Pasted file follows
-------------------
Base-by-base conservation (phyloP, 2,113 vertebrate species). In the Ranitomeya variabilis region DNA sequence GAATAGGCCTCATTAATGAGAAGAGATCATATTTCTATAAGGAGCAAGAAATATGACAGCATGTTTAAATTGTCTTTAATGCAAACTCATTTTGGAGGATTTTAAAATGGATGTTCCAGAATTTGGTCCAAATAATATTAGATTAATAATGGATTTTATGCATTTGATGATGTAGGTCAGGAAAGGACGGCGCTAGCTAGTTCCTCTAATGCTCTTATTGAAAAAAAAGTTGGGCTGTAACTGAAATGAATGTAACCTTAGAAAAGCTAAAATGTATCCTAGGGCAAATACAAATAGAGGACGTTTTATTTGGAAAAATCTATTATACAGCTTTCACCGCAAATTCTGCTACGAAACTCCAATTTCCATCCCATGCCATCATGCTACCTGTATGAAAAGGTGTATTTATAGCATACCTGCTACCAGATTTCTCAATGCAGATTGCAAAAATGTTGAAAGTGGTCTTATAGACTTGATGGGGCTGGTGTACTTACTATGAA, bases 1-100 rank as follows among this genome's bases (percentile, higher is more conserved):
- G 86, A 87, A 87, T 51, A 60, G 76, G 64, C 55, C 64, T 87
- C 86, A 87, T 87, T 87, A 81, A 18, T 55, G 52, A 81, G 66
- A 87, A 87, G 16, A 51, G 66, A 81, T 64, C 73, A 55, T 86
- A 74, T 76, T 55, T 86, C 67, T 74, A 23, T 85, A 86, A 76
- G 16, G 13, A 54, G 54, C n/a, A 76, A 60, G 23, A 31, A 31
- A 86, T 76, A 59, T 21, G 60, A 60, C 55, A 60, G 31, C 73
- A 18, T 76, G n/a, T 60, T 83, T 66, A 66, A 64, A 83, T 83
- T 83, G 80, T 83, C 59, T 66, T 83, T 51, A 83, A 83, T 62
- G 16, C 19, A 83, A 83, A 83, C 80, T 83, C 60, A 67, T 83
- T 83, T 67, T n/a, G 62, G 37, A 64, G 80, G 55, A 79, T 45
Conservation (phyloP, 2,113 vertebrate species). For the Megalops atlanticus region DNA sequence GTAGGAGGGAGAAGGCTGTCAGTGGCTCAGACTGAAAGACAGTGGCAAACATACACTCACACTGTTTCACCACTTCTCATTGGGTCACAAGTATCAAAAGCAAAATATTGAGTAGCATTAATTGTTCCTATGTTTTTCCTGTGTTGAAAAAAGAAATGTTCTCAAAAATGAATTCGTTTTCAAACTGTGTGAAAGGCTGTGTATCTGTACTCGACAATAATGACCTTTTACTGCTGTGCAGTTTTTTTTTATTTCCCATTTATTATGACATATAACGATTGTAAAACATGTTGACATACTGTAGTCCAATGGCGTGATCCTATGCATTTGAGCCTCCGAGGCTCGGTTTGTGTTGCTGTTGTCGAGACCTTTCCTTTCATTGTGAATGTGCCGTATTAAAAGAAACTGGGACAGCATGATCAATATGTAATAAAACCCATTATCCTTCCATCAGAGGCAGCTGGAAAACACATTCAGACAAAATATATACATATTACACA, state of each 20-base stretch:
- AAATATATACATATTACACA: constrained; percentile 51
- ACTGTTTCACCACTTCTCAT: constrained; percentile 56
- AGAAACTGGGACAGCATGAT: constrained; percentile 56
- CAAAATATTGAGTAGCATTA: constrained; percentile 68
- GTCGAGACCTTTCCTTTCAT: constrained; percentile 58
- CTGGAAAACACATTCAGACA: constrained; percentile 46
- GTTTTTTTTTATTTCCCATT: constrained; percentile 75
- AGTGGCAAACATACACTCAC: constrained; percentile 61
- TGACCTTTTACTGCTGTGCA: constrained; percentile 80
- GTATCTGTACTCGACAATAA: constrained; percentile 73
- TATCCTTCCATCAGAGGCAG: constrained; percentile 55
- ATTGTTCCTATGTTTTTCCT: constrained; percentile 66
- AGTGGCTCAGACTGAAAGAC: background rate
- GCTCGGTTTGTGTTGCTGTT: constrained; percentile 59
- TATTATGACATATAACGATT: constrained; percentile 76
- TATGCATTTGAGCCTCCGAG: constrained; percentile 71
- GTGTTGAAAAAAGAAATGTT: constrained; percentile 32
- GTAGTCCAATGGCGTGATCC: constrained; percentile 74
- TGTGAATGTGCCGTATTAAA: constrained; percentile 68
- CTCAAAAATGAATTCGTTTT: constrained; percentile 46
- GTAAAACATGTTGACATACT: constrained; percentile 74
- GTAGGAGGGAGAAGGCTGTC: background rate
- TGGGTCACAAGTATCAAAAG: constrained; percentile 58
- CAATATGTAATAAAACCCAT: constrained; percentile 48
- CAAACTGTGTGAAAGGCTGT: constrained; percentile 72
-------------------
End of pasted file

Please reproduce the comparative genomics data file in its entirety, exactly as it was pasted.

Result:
Base-by-base conservation (phyloP, 2,113 vertebrate species). In the Ranitomeya variabilis region DNA sequence GAATAGGCCTCATTAATGAGAAGAGATCATATTTCTATAAGGAGCAAGAAATATGACAGCATGTTTAAATTGTCTTTAATGCAAACTCATTTTGGAGGATTTTAAAATGGATGTTCCAGAATTTGGTCCAAATAATATTAGATTAATAATGGATTTTATGCATTTGATGATGTAGGTCAGGAAAGGACGGCGCTAGCTAGTTCCTCTAATGCTCTTATTGAAAAAAAAGTTGGGCTGTAACTGAAATGAATGTAACCTTAGAAAAGCTAAAATGTATCCTAGGGCAAATACAAATAGAGGACGTTTTATTTGGAAAAATCTATTATACAGCTTTCACCGCAAATTCTGCTACGAAACTCCAATTTCCATCCCATGCCATCATGCTACCTGTATGAAAAGGTGTATTTATAGCATACCTGCTACCAGATTTCTCAATGCAGATTGCAAAAATGTTGAAAGTGGTCTTATAGACTTGATGGGGCTGGTGTACTTACTATGAA, bases 1-100 rank as follows among this genome's bases (percentile, higher is more conserved):
- G 86, A 87, A 87, T 51, A 60, G 76, G 64, C 55, C 64, T 87
- C 86, A 87, T 87, T 87, A 81, A 18, T 55, G 52, A 81, G 66
- A 87, A 87, G 16, A 51, G 66, A 81, T 64, C 73, A 55, T 86
- A 74, T 76, T 55, T 86, C 67, T 74, A 23, T 85, A 86, A 76
- G 16, G 13, A 54, G 54, C n/a, A 76, A 60, G 23, A 31, A 31
- A 86, T 76, A 59, T 21, G 60, A 60, C 55, A 60, G 31, C 73
- A 18, T 76, G n/a, T 60, T 83, T 66, A 66, A 64, A 83, T 83
- T 83, G 80, T 83, C 59, T 66, T 83, T 51, A 83, A 83, T 62
- G 16, C 19, A 83, A 83, A 83, C 80, T 83, C 60, A 67, T 83
- T 83, T 67, T n/a, G 62, G 37, A 64, G 80, G 55, A 79, T 45
Conservation (phyloP, 2,113 vertebrate species). For the Megalops atlanticus region DNA sequence GTAGGAGGGAGAAGGCTGTCAGTGGCTCAGACTGAAAGACAGTGGCAAACATACACTCACACTGTTTCACCACTTCTCATTGGGTCACAAGTATCAAAAGCAAAATATTGAGTAGCATTAATTGTTCCTATGTTTTTCCTGTGTTGAAAAAAGAAATGTTCTCAAAAATGAATTCGTTTTCAAACTGTGTGAAAGGCTGTGTATCTGTACTCGACAATAATGACCTTTTACTGCTGTGCAGTTTTTTTTTATTTCCCATTTATTATGACATATAACGATTGTAAAACATGTTGACATACTGTAGTCCAATGGCGTGATCCTATGCATTTGAGCCTCCGAGGCTCGGTTTGTGTTGCTGTTGTCGAGACCTTTCCTTTCATTGTGAATGTGCCGTATTAAAAGAAACTGGGACAGCATGATCAATATGTAATAAAACCCATTATCCTTCCATCAGAGGCAGCTGGAAAACACATTCAGACAAAATATATACATATTACACA, state of each 20-base stretch:
- AAATATATACATATTACACA: constrained; percentile 51
- ACTGTTTCACCACTTCTCAT: constrained; percentile 56
- AGAAACTGGGACAGCATGAT: constrained; percentile 56
- CAAAATATTGAGTAGCATTA: constrained; percentile 68
- GTCGAGACCTTTCCTTTCAT: constrained; percentile 58
- CTGGAAAACACATTCAGACA: constrained; percentile 46
- GTTTTTTTTTATTTCCCATT: constrained; percentile 75
- AGTGGCAAACATACACTCAC: constrained; percentile 61
- TGACCTTTTACTGCTGTGCA: constrained; percentile 80
- GTATCTGTACTCGACAATAA: constrained; percentile 73
- TATCCTTCCATCAGAGGCAG: constrained; percentile 55
- ATTGTTCCTATGTTTTTCCT: constrained; percentile 66
- AGTGGCTCAGACTGAAAGAC: background rate
- GCTCGGTTTGTGTTGCTGTT: constrained; percentile 59
- TATTATGACATATAACGATT: constrained; percentile 76
- TATGCATTTGAGCCTCCGAG: constrained; percentile 71
- GTGTTGAAAAAAGAAATGTT: constrained; percentile 32
- GTAGTCCAATGGCGTGATCC: constrained; percentile 74
- TGTGAATGTGCCGTATTAAA: constrained; percentile 68
- CTCAAAAATGAATTCGTTTT: constrained; percentile 46
- GTAAAACATGTTGACATACT: constrained; percentile 74
- GTAGGAGGGAGAAGGCTGTC: background rate
- TGGGTCACAAGTATCAAAAG: constrained; percentile 58
- CAATATGTAATAAAACCCAT: constrained; percentile 48
- CAAACTGTGTGAAAGGCTGT: constrained; percentile 72